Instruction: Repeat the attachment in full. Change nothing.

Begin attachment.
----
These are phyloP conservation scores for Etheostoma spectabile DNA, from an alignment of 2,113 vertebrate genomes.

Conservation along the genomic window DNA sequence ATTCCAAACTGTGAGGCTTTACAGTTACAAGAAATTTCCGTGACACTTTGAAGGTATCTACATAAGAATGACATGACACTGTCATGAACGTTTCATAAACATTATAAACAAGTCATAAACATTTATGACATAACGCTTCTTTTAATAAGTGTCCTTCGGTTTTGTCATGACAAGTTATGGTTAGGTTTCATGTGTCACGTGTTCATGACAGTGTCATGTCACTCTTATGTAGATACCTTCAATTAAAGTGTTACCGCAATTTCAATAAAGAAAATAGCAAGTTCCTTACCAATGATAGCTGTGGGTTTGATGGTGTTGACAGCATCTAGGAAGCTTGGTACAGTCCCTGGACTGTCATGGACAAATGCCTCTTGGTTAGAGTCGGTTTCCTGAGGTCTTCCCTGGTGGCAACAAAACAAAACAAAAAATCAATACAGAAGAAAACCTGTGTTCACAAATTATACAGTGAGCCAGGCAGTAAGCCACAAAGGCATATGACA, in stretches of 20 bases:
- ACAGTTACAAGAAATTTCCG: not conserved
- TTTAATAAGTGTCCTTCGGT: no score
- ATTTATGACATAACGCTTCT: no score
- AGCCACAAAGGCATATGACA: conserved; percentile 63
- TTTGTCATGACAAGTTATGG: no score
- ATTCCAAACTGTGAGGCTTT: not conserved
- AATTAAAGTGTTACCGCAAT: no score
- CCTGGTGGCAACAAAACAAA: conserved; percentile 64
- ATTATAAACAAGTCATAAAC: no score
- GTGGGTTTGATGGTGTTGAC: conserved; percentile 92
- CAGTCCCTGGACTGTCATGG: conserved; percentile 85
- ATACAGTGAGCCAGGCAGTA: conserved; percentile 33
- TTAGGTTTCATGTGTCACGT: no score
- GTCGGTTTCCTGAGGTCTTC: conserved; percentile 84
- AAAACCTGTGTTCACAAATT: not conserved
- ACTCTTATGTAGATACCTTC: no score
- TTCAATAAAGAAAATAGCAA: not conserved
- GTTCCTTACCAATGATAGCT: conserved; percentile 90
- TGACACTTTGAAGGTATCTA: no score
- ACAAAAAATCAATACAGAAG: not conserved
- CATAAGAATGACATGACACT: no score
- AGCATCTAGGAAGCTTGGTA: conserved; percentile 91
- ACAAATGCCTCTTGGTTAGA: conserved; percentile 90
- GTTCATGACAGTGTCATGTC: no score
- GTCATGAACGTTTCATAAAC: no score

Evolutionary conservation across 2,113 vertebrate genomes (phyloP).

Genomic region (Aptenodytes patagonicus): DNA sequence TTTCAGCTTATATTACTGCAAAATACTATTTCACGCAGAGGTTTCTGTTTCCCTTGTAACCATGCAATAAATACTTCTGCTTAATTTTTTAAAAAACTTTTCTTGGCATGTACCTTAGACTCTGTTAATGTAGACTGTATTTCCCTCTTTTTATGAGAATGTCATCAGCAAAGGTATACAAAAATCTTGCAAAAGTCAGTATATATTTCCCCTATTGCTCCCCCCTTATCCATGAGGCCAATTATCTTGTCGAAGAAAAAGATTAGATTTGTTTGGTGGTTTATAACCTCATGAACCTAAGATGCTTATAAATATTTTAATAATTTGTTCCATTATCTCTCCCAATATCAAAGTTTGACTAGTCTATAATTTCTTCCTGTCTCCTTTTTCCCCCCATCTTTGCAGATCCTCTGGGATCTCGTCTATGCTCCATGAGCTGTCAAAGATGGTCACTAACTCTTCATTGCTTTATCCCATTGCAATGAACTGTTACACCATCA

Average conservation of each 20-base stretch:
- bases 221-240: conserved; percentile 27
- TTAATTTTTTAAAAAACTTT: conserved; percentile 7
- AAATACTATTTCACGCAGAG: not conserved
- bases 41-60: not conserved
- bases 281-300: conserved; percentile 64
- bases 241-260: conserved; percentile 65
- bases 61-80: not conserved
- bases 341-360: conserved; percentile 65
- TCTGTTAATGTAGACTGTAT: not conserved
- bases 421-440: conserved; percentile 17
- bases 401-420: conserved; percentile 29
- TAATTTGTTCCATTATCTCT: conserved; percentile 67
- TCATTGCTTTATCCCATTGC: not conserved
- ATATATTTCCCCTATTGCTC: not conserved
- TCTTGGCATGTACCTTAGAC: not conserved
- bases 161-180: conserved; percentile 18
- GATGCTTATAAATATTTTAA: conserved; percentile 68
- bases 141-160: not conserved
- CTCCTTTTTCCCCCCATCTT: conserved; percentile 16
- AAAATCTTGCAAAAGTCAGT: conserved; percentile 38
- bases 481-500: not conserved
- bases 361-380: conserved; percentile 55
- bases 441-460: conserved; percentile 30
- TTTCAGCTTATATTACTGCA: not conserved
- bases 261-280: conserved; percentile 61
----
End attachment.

These are phyloP conservation scores for Etheostoma spectabile DNA, from an alignment of 2,113 vertebrate genomes.

Conservation along the genomic window DNA sequence ATTCCAAACTGTGAGGCTTTACAGTTACAAGAAATTTCCGTGACACTTTGAAGGTATCTACATAAGAATGACATGACACTGTCATGAACGTTTCATAAACATTATAAACAAGTCATAAACATTTATGACATAACGCTTCTTTTAATAAGTGTCCTTCGGTTTTGTCATGACAAGTTATGGTTAGGTTTCATGTGTCACGTGTTCATGACAGTGTCATGTCACTCTTATGTAGATACCTTCAATTAAAGTGTTACCGCAATTTCAATAAAGAAAATAGCAAGTTCCTTACCAATGATAGCTGTGGGTTTGATGGTGTTGACAGCATCTAGGAAGCTTGGTACAGTCCCTGGACTGTCATGGACAAATGCCTCTTGGTTAGAGTCGGTTTCCTGAGGTCTTCCCTGGTGGCAACAAAACAAAACAAAAAATCAATACAGAAGAAAACCTGTGTTCACAAATTATACAGTGAGCCAGGCAGTAAGCCACAAAGGCATATGACA, in stretches of 20 bases:
- ACAGTTACAAGAAATTTCCG: not conserved
- TTTAATAAGTGTCCTTCGGT: no score
- ATTTATGACATAACGCTTCT: no score
- AGCCACAAAGGCATATGACA: conserved; percentile 63
- TTTGTCATGACAAGTTATGG: no score
- ATTCCAAACTGTGAGGCTTT: not conserved
- AATTAAAGTGTTACCGCAAT: no score
- CCTGGTGGCAACAAAACAAA: conserved; percentile 64
- ATTATAAACAAGTCATAAAC: no score
- GTGGGTTTGATGGTGTTGAC: conserved; percentile 92
- CAGTCCCTGGACTGTCATGG: conserved; percentile 85
- ATACAGTGAGCCAGGCAGTA: conserved; percentile 33
- TTAGGTTTCATGTGTCACGT: no score
- GTCGGTTTCCTGAGGTCTTC: conserved; percentile 84
- AAAACCTGTGTTCACAAATT: not conserved
- ACTCTTATGTAGATACCTTC: no score
- TTCAATAAAGAAAATAGCAA: not conserved
- GTTCCTTACCAATGATAGCT: conserved; percentile 90
- TGACACTTTGAAGGTATCTA: no score
- ACAAAAAATCAATACAGAAG: not conserved
- CATAAGAATGACATGACACT: no score
- AGCATCTAGGAAGCTTGGTA: conserved; percentile 91
- ACAAATGCCTCTTGGTTAGA: conserved; percentile 90
- GTTCATGACAGTGTCATGTC: no score
- GTCATGAACGTTTCATAAAC: no score

Evolutionary conservation across 2,113 vertebrate genomes (phyloP).

Genomic region (Aptenodytes patagonicus): DNA sequence TTTCAGCTTATATTACTGCAAAATACTATTTCACGCAGAGGTTTCTGTTTCCCTTGTAACCATGCAATAAATACTTCTGCTTAATTTTTTAAAAAACTTTTCTTGGCATGTACCTTAGACTCTGTTAATGTAGACTGTATTTCCCTCTTTTTATGAGAATGTCATCAGCAAAGGTATACAAAAATCTTGCAAAAGTCAGTATATATTTCCCCTATTGCTCCCCCCTTATCCATGAGGCCAATTATCTTGTCGAAGAAAAAGATTAGATTTGTTTGGTGGTTTATAACCTCATGAACCTAAGATGCTTATAAATATTTTAATAATTTGTTCCATTATCTCTCCCAATATCAAAGTTTGACTAGTCTATAATTTCTTCCTGTCTCCTTTTTCCCCCCATCTTTGCAGATCCTCTGGGATCTCGTCTATGCTCCATGAGCTGTCAAAGATGGTCACTAACTCTTCATTGCTTTATCCCATTGCAATGAACTGTTACACCATCA

Average conservation of each 20-base stretch:
- bases 221-240: conserved; percentile 27
- TTAATTTTTTAAAAAACTTT: conserved; percentile 7
- AAATACTATTTCACGCAGAG: not conserved
- bases 41-60: not conserved
- bases 281-300: conserved; percentile 64
- bases 241-260: conserved; percentile 65
- bases 61-80: not conserved
- bases 341-360: conserved; percentile 65
- TCTGTTAATGTAGACTGTAT: not conserved
- bases 421-440: conserved; percentile 17
- bases 401-420: conserved; percentile 29
- TAATTTGTTCCATTATCTCT: conserved; percentile 67
- TCATTGCTTTATCCCATTGC: not conserved
- ATATATTTCCCCTATTGCTC: not conserved
- TCTTGGCATGTACCTTAGAC: not conserved
- bases 161-180: conserved; percentile 18
- GATGCTTATAAATATTTTAA: conserved; percentile 68
- bases 141-160: not conserved
- CTCCTTTTTCCCCCCATCTT: conserved; percentile 16
- AAAATCTTGCAAAAGTCAGT: conserved; percentile 38
- bases 481-500: not conserved
- bases 361-380: conserved; percentile 55
- bases 441-460: conserved; percentile 30
- TTTCAGCTTATATTACTGCA: not conserved
- bases 261-280: conserved; percentile 61